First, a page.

The book is divided into two parts. The first part is named same as the book itself – The Housemaster and Margaret, and the second part is named as –Margaret and the Master. Since the earliest phase of the Macedonian poetry discourse, there is a dichotomy: lyric expression – lyric-epic expression. In the theory of expression by Roman Jacobson, these both are defined as metaphorical and metonymical pole of the discourse. Venko Andonovski showed this true in the Macedonian poetry[9]97">[4], and this book by Nina Bulgakova shows the same as functional when the poems from both ‘poles' are “placed under one roof”. The metaphorical ones are placed in the first part of this book, and the metonymical ones are placed in the second part of the book, etc.

2. About a reading sub-possibility within the frames of the first reading possibility:

This is a reading possibility of this book if you haven't re-read the Mikhail Bulgakov's book, to address you to connect this poetry with some other poet or writer, maybe more immanent to you… Because, in spite of the fact that these verses are extremely confessional and personal, they don't represent purely the monologue concept of the lyric subject, but in contrary, they affirm the dialogical philosophy, the logic of the openness, non-completeness of the discourse, and especially the Aspect of the Other. Bulgakova, out from the need for a continuous and inspiring dialogue, promotes the famous Buber's thought: I become in touch with You, and while becoming Me, I speak You. The whole real life is a meeting[5]. The Word is a drama in which participate three Personalities – says Bakhtin[6]. Any conversation is full with translating and interpreting the words of Other. In it, at every step a quote stands or evoking what is already said[7]. That kind of evocation we have in this book by Nina Bulgakova, so in that way she is ‘in touch' with O. Wilde (Circle), P.M. Andreevski and T. Ujević (De(fi)nitia), W. Shakespeare (Watch), F. Nietzsche (Crucifixion), A. de Musset (Untied), J. Cocteau (Song of the Swan), M. Cvetaeva and R. Rilke (Luna(tics), Letter), B. Shclink (The Reader), Stendhal (Imprinting), S. Pushkin (Karma), L. Tolstoy (Railway), A. Baricco. This is a possibility, my dear readers, to make the touch with these verses through some other ways.

3. A second reading possibility, the more complicated one
(if you did re-read The Master and Daisy/Margaret by Mihail Bulgakov):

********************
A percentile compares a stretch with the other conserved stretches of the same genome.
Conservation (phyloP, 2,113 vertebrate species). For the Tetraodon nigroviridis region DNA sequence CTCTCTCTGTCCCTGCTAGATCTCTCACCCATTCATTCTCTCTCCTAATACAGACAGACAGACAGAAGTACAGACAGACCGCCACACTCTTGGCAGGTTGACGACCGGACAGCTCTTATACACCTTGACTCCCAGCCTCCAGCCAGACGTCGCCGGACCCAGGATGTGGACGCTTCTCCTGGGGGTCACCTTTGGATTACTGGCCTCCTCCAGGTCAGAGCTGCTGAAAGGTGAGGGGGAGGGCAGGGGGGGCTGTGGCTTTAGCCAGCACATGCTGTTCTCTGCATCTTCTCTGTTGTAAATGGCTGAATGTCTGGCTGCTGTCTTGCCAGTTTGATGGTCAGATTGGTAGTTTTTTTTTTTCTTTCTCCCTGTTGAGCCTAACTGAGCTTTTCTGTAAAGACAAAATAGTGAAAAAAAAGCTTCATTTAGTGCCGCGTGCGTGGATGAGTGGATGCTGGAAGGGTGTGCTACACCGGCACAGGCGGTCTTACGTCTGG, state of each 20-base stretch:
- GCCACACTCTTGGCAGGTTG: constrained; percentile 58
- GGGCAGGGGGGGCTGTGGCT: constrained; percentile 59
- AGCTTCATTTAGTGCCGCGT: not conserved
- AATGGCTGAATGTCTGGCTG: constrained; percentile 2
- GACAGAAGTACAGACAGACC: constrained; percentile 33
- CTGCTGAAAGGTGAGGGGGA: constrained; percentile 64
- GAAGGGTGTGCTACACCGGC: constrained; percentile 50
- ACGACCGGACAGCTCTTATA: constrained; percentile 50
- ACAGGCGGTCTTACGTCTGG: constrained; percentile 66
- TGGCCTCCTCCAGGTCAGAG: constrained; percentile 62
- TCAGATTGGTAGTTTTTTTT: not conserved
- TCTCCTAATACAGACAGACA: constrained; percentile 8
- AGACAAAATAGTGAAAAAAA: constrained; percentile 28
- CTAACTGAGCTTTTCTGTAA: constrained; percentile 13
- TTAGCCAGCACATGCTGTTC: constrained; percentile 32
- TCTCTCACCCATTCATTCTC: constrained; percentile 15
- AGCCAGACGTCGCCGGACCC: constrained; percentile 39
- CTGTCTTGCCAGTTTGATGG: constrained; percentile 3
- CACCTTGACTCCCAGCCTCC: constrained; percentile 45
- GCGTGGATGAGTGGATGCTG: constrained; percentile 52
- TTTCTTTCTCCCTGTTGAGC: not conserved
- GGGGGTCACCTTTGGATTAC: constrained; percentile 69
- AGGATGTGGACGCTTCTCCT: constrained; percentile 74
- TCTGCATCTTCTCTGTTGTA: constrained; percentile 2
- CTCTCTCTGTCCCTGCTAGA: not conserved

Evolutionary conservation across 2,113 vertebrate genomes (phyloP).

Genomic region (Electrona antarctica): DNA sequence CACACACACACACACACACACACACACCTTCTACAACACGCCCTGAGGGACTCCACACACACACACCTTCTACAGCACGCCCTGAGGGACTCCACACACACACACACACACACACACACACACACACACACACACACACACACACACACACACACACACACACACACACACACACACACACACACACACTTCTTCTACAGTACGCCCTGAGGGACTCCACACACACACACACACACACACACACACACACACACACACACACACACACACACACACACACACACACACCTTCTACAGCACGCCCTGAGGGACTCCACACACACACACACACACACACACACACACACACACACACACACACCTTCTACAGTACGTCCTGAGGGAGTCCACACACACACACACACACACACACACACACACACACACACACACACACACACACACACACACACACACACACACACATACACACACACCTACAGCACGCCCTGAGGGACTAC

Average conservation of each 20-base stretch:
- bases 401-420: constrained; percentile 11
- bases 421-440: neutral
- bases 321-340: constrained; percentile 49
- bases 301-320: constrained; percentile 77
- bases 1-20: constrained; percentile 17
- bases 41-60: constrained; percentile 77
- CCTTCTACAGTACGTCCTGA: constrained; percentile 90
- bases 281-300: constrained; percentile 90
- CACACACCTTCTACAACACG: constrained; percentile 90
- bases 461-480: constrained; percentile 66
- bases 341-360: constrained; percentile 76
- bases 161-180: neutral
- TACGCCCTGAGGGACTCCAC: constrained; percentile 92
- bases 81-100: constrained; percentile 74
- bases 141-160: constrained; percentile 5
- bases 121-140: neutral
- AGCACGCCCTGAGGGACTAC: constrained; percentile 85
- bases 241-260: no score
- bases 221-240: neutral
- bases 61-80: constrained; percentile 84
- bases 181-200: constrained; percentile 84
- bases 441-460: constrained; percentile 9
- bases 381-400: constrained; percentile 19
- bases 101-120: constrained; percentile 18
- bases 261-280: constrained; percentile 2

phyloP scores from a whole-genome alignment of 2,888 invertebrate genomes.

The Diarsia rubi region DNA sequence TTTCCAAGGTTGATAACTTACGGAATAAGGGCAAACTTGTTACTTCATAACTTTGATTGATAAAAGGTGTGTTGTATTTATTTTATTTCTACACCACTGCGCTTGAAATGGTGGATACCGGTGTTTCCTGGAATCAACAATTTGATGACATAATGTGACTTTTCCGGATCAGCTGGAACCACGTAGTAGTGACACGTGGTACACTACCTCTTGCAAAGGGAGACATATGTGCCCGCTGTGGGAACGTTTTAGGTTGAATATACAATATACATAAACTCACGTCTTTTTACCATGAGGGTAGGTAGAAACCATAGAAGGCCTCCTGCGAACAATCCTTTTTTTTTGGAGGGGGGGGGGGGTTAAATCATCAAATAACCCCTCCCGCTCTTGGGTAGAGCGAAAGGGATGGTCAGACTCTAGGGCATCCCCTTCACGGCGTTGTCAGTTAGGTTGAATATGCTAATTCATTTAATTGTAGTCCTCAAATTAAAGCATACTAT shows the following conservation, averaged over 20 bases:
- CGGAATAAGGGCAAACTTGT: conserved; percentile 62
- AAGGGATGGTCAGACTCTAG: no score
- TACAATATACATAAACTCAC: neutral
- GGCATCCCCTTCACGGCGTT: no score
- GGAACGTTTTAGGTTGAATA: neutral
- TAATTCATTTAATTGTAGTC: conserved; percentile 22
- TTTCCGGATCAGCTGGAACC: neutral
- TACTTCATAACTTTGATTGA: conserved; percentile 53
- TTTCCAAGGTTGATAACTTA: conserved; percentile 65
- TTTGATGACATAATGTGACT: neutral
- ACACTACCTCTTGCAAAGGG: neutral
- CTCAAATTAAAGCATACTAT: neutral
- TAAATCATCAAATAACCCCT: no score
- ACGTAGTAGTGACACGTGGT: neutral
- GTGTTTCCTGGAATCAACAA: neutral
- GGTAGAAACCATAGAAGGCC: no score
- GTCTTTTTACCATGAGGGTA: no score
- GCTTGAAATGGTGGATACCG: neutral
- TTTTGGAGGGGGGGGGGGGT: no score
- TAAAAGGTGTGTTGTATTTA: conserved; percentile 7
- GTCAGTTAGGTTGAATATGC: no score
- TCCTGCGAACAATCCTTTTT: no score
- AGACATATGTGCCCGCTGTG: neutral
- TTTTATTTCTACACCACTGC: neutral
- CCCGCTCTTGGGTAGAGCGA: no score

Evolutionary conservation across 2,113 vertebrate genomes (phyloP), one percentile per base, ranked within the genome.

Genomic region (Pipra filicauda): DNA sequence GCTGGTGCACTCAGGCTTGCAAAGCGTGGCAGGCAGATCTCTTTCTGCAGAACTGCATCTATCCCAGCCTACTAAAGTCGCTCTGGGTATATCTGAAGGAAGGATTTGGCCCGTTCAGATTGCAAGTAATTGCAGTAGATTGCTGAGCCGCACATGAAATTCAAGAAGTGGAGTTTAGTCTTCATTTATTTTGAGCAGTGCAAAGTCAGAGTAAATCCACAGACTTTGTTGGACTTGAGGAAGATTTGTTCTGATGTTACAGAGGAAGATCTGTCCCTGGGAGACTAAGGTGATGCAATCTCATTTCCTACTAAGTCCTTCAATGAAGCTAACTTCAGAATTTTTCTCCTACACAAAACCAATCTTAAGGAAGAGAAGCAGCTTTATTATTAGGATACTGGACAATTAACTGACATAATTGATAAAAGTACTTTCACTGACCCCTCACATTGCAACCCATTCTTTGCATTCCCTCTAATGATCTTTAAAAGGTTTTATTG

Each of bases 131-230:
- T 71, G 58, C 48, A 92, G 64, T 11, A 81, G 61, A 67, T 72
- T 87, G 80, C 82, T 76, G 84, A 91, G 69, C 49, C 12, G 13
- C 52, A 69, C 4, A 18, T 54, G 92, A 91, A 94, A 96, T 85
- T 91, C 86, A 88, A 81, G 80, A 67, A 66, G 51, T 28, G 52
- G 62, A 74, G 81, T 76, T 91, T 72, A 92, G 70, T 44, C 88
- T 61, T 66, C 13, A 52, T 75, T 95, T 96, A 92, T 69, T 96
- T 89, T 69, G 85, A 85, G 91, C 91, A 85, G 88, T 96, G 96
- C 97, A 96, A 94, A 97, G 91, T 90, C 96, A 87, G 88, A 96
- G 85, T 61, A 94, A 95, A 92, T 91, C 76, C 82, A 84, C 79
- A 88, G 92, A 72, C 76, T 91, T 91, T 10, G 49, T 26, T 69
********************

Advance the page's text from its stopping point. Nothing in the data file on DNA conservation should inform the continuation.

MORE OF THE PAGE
The dialogism, quoting, intertextuality, are – in front of all – immanent forms of speech, and secondary are forms of artistic expressions. In that context, the category “the word of Other” gains the fundamental meaning, including all of the forms of artistic and literary forms of dialogism. The Speech of Other is a speech within/above the speech, expression within/above the expression[8]. The speech of the Other in these verses is the speech of Mikhail Bulgakov, or the speech of Daisy/Margaret from the Bulgakov's book. In every woman lays daisy. And every man caries The Master within. – is emphasized in the auto-prologue in this book of poetry. They will awaken only if their paths interlace. Only in that kind of moment, the parts become a whole. In contrary, Daisy/Margaret will wonder with flowers in her hands, and The Master will stay in solitude in his basement, without knowing he is a Master at all (as Bulgakov spoke). Nina Bulgakova, although openly accents the relation that her poetry builds with the famous book by Bulgakov, still shows that one doesn't necessary need to re-read this novel to be able to absorb and accept her poetry. But it wouldn't really hurt, she sweetly accents! So, in this statement of hers, we can recognize the Bakhtin's thought: The text lives only in touch with other texts. But, this touching of the texts allows Bulgakova to take a journey down to the core of her inner-self, that introvert quest for her real self-essence. In other words, it allows her the great journey down to the very and most spiritual center of her inner-being. And the initiation-like structure of this quest encloses her to the mythic ritual of Illumination which happens through the symbolic death and the symbolic resurrection. She feels that only through Bulgakov's Daisy/Margaret she can achieve that. Actually, that Bulgakov's Daisy/Margaret and the poet are the same, as she claims many times in her book of poetry: